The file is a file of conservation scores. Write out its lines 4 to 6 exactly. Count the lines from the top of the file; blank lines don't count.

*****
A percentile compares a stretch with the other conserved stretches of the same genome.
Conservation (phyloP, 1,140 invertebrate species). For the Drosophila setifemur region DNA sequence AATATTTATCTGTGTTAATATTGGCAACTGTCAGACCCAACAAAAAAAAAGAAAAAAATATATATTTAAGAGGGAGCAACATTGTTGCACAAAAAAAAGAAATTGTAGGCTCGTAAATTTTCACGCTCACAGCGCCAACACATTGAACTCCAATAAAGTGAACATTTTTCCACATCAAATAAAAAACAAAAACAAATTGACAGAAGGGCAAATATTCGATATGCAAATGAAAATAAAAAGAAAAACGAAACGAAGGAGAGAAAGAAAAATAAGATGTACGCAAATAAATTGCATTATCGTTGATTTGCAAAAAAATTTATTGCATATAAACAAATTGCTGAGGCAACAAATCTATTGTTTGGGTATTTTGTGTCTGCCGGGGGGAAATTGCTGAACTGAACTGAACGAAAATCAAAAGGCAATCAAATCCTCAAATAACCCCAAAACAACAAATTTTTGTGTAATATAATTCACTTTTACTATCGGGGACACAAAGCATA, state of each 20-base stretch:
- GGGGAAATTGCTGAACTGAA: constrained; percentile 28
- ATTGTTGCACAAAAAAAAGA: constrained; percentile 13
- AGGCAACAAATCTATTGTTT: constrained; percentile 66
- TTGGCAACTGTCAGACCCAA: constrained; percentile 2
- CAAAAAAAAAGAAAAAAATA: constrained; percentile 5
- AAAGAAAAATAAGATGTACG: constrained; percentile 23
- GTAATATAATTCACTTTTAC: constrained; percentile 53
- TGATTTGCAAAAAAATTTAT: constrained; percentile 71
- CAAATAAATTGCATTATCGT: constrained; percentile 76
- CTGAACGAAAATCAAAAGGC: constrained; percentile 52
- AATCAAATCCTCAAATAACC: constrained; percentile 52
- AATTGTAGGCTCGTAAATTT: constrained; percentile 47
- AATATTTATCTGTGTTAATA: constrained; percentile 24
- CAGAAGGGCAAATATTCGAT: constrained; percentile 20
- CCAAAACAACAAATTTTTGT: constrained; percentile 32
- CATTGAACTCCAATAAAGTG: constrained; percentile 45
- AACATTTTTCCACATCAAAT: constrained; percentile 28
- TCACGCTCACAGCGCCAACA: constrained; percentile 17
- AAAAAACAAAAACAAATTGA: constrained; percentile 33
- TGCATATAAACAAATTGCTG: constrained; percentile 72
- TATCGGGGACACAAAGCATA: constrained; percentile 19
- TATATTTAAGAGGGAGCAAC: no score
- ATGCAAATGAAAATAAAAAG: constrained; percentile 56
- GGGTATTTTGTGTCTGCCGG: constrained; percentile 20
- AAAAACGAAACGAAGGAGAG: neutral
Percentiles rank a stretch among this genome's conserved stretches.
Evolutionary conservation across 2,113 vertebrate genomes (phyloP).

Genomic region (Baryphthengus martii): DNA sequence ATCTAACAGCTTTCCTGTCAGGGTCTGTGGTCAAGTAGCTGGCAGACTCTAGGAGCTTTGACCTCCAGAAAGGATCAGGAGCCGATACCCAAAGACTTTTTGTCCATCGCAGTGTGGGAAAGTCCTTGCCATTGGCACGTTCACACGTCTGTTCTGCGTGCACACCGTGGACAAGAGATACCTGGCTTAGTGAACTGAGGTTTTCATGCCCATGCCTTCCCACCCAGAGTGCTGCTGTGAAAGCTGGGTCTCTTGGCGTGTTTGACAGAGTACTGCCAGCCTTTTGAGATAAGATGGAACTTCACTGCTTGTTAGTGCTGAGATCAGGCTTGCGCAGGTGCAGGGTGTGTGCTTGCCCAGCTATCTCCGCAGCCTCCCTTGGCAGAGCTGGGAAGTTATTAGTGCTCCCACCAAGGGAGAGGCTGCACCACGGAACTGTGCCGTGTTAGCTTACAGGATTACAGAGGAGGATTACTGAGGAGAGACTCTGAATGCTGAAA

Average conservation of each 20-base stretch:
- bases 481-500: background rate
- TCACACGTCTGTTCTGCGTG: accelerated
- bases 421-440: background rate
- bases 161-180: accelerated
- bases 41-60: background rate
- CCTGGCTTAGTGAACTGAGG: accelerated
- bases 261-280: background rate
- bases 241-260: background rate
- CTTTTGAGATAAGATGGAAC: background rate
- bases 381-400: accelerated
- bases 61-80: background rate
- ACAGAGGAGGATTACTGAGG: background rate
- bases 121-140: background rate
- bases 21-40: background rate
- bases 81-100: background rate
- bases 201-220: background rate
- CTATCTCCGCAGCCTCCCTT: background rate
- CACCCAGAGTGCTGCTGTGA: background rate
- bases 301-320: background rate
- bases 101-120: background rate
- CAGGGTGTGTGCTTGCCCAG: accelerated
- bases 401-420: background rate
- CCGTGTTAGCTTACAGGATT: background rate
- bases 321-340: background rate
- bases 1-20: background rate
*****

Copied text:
- ATTGTTGCACAAAAAAAAGA: constrained; percentile 13
- AGGCAACAAATCTATTGTTT: constrained; percentile 66
- TTGGCAACTGTCAGACCCAA: constrained; percentile 2